Understanding important 5G concepts: What are eMBB, URLLC and mMTC?
Important 5G terminology doesn’t need to be difficult to understand. Here, we break down what’s meant by URLLC, eMBB and mMTC—and why they matter.
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With 5G wireless technology, we often talk about the what—amazing outcomes such as high speed and low latency that allow for multiplayer gaming on the go with low lag1, HD video chatting2, the ability to enable new Internet of Things (IoT) capabilities and more. But we rarely talk about what’s behind the focus on those outcomes.
To understand this, you need a little background on the development of 5G and of three important concepts related to the fifth generation of mobile technology:
URLLC: Ultra-Reliable and Low Latency Communications
eMBB: Enhanced Mobile Broadband
mMTC: Massive Machine-Type Communications
These three attributes—also called service categories—are the umbrella ideas that continue to define what 5G is and what it does. So how did that come to be? Let’s dive in!
Who defines what 5G actually should do?
Have you ever thought about how easy it is to use your mobile phone today, even when traveling internationally? That’s thanks to a United Nations working group (no kidding) known as the International Telecommunication Union (ITU) that sets the guidelines and requirements for global information and communications technology.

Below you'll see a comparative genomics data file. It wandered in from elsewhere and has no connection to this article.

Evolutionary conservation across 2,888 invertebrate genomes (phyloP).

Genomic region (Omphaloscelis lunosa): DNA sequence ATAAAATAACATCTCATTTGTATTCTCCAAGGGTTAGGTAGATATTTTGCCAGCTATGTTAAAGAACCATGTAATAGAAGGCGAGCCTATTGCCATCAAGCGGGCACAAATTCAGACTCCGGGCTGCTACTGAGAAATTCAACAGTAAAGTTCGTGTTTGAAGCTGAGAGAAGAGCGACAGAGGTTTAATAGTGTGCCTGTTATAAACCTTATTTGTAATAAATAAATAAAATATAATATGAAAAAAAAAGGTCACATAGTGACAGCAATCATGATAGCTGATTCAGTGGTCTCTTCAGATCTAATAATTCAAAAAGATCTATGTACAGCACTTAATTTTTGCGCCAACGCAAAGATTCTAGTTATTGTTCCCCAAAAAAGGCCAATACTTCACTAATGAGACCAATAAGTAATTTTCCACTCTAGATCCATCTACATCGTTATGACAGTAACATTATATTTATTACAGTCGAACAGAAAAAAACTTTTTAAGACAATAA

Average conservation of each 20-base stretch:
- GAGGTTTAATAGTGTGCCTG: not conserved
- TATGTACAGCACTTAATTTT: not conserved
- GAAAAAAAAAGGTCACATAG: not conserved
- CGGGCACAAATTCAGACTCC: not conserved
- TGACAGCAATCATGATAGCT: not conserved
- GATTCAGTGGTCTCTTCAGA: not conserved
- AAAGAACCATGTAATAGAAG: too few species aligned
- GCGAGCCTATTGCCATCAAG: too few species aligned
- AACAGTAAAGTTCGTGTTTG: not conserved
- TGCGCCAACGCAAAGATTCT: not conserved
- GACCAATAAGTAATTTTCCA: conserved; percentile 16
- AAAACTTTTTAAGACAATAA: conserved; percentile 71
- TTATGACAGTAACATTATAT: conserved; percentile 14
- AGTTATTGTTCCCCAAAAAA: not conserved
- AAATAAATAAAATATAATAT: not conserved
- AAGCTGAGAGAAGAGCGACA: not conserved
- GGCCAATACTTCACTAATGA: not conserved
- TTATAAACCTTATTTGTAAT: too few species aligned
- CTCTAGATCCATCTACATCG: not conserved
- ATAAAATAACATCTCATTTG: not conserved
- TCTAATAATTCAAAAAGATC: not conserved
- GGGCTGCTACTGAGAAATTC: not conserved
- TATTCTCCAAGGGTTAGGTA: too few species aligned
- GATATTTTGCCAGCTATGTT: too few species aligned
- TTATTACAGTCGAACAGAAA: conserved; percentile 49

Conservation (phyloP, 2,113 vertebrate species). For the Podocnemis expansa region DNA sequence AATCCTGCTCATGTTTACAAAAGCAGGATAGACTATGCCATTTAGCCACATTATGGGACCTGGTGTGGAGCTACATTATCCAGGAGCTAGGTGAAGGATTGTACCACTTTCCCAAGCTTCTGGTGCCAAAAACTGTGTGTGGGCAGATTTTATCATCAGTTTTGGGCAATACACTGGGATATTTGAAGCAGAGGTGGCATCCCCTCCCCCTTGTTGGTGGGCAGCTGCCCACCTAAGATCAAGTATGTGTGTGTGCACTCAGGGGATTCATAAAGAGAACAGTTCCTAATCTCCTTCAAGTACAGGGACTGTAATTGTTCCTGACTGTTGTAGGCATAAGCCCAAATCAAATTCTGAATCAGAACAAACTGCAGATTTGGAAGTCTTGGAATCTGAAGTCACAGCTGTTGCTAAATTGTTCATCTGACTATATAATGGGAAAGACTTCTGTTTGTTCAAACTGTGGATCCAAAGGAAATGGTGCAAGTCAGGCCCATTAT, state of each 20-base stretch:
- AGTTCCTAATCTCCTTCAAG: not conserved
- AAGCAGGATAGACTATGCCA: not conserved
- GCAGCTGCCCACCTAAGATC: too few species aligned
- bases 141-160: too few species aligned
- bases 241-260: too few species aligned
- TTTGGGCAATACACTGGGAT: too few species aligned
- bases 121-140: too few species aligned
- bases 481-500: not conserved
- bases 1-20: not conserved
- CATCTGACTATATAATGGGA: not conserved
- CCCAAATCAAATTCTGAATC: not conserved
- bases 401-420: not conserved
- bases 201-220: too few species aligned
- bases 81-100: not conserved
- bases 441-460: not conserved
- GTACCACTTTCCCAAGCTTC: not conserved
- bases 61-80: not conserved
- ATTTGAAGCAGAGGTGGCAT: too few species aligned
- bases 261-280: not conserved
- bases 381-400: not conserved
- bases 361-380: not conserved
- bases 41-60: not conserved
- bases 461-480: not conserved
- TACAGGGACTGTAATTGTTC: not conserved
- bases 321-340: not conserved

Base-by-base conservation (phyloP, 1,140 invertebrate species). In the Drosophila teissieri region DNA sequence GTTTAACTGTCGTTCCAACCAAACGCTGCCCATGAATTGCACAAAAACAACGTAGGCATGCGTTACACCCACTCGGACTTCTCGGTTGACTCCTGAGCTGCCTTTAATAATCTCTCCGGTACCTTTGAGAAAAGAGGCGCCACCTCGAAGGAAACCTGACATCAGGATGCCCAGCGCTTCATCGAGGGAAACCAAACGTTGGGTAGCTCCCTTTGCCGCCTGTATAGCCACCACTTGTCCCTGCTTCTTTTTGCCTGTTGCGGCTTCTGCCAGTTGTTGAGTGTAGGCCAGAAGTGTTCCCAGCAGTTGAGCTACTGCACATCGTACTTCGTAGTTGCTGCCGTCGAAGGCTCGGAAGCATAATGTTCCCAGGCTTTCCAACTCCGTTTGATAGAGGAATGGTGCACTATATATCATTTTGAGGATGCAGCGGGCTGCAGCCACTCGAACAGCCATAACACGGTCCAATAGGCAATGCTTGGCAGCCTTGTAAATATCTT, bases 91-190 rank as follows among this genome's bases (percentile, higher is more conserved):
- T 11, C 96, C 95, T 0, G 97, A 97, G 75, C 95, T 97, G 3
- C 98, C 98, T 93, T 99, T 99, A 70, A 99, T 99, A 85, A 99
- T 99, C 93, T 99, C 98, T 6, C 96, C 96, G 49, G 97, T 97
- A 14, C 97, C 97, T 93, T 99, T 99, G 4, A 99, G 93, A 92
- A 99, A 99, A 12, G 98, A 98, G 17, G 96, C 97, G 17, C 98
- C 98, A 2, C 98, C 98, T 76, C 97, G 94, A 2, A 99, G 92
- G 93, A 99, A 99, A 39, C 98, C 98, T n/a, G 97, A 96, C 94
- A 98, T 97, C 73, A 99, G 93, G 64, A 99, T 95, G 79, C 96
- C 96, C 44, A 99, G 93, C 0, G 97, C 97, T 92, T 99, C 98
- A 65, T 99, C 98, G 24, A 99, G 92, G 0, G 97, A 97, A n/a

For ongoing development of 5G, the ITU has approved the standards and specifications developed by another international working group, the 3rd Generation Partnership Project (3GPP). It’s a complicated relationship, but it can help to think of it this way: ITU sets guidelines, 3GPP creates the technical standards and the two work together to move those standards forward.
And that’s where eMBB, URLLC and mMTC got their start—these are three main innovations of 5G as first classified by the ITU. They’re essentially umbrella concepts that, working together, show a more complete view of what 5G can do.
Enhanced Mobile Broadband (eMBB): Faster on the go
eMBB is a concept that focuses on the speed, capacity and mobility to allow for new mobile uses such as high-definition video streaming and immersive augmented reality (AR) and virtual reality (VR) on the go.
When we talk about 5G, high speed is expected. But capacity and mobility may or may not always be needed. For example, there might be a lot of people connected to a 5G network at a specific venue. In that situation, capacity needs would be especially high in order to maintain that high-speed experience, but mobility needs would be low. However, traveling in a moving vehicle—especially a train or airplane—would require high mobility to maintain that high-speed experience.
The next time you’re streaming a high-def movie on your device while on the go? Well, 5G eMBB makes that possible.
Ultra-Reliable and Low-Latency Communications (URLLC): Staying connected with low lag
It can help to think of this concept as a way to support mission-critical communications for services like autonomous cars and remote surgery. These are situations where data transfer needs to have as little lag as possible and connections need to be as reliable as possible.